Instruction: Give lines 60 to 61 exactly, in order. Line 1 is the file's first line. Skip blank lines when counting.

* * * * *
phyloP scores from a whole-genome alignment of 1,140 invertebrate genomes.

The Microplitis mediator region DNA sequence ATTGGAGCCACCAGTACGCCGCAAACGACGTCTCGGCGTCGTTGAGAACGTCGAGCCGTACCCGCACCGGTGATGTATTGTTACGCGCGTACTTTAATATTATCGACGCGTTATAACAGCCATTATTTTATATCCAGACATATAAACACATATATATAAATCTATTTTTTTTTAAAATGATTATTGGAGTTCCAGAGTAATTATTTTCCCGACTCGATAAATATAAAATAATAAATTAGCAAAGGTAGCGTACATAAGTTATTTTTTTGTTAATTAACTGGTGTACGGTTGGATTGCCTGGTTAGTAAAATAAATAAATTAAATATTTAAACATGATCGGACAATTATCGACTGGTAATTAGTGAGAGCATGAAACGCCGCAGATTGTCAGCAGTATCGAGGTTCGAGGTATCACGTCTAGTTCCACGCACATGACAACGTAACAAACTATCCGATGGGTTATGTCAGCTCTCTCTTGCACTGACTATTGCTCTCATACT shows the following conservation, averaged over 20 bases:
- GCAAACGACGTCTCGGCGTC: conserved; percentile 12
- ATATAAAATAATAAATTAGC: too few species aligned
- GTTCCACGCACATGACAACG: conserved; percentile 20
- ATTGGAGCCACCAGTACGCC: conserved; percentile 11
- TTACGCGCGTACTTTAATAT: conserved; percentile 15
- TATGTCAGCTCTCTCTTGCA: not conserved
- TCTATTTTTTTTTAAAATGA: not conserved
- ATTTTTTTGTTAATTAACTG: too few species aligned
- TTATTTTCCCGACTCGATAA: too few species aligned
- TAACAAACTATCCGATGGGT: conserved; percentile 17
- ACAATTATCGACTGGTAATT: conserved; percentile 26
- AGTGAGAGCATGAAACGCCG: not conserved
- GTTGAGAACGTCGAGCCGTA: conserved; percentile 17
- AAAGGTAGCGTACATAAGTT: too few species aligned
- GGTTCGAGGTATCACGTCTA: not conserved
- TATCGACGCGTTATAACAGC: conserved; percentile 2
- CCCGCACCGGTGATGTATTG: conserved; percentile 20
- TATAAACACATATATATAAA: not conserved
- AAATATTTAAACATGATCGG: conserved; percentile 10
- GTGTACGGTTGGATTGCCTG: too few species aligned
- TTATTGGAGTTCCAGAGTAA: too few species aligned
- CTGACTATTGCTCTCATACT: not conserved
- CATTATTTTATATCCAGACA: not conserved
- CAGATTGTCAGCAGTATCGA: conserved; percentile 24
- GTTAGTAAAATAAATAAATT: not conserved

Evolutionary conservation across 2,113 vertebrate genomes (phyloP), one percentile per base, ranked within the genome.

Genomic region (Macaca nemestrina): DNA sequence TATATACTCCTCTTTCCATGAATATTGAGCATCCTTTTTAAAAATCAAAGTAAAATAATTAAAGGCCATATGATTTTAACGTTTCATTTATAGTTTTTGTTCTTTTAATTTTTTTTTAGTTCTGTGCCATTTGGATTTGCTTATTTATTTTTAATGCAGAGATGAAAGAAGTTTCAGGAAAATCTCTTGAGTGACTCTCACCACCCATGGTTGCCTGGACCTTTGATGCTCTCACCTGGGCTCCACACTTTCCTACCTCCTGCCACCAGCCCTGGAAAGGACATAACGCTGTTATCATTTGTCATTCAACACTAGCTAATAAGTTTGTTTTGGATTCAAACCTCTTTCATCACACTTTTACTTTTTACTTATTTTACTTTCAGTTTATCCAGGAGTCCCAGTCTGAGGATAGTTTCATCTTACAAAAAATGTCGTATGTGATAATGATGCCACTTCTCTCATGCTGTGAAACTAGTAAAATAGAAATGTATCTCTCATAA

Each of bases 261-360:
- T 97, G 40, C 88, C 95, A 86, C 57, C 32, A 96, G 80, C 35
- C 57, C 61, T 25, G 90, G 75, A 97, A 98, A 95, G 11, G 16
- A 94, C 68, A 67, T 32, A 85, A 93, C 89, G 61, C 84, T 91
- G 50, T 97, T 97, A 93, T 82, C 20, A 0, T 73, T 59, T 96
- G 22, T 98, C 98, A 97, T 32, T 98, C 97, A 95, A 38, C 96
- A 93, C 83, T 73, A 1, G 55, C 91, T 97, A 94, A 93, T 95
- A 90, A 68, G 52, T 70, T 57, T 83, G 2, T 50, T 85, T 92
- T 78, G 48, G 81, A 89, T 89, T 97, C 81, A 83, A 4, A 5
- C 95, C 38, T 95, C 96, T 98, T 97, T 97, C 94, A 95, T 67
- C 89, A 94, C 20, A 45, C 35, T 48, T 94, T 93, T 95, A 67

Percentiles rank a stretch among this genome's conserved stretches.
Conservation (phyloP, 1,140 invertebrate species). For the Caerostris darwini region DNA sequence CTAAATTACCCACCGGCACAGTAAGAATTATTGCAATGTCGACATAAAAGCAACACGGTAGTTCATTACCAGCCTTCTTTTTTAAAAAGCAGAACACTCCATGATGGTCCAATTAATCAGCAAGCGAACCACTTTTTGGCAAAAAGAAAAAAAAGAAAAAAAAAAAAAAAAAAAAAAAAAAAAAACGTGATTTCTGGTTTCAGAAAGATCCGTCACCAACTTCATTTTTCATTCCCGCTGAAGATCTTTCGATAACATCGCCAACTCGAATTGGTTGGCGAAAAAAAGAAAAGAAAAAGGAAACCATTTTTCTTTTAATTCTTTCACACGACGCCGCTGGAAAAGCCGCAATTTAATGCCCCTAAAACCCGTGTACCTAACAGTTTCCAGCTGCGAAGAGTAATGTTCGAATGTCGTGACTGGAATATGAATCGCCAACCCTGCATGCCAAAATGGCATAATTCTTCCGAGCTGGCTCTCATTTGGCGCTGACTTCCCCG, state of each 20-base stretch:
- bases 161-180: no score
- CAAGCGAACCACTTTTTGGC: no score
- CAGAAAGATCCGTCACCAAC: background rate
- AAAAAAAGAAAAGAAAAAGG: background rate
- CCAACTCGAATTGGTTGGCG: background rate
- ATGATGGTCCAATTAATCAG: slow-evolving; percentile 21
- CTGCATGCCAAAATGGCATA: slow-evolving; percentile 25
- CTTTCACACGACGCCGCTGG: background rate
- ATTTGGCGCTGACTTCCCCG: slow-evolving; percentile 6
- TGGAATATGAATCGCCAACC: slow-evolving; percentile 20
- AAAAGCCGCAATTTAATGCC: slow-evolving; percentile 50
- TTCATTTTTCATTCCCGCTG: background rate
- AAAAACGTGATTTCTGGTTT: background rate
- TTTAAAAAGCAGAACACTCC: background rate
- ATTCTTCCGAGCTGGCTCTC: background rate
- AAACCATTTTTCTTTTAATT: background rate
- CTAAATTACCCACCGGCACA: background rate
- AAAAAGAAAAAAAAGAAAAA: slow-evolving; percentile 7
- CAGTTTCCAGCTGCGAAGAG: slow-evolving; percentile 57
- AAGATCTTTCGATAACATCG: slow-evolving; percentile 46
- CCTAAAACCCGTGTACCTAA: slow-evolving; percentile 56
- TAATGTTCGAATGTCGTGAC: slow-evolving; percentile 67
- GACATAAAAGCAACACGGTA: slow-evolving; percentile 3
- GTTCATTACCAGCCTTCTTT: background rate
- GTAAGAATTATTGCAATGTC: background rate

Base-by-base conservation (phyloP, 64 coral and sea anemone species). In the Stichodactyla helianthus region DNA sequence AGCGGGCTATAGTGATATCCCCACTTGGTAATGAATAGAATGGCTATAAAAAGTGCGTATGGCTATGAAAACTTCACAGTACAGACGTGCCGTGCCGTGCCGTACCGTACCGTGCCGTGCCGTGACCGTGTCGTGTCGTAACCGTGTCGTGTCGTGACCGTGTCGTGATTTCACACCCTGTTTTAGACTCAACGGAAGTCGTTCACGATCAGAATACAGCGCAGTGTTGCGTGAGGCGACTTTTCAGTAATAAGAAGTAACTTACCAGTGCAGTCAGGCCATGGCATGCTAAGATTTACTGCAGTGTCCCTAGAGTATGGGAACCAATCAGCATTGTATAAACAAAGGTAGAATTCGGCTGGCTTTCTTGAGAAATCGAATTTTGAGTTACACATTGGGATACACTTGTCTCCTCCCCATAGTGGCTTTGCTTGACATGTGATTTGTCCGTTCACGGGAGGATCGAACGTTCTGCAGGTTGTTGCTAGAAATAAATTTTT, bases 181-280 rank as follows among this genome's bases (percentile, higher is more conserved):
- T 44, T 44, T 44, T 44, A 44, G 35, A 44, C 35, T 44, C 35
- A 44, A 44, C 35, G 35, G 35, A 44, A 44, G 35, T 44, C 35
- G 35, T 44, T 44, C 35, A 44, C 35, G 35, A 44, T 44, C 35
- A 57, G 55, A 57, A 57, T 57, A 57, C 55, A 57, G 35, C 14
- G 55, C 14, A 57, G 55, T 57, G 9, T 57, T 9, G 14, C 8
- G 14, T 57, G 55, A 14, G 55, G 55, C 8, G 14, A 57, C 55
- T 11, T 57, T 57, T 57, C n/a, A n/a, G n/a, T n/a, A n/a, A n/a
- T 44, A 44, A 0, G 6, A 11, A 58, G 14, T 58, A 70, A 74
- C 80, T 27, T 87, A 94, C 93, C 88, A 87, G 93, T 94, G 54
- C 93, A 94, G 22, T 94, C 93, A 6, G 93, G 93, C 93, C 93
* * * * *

- AAAAAGAAAAAAAAGAAAAA: slow-evolving; percentile 7
- CAGTTTCCAGCTGCGAAGAG: slow-evolving; percentile 57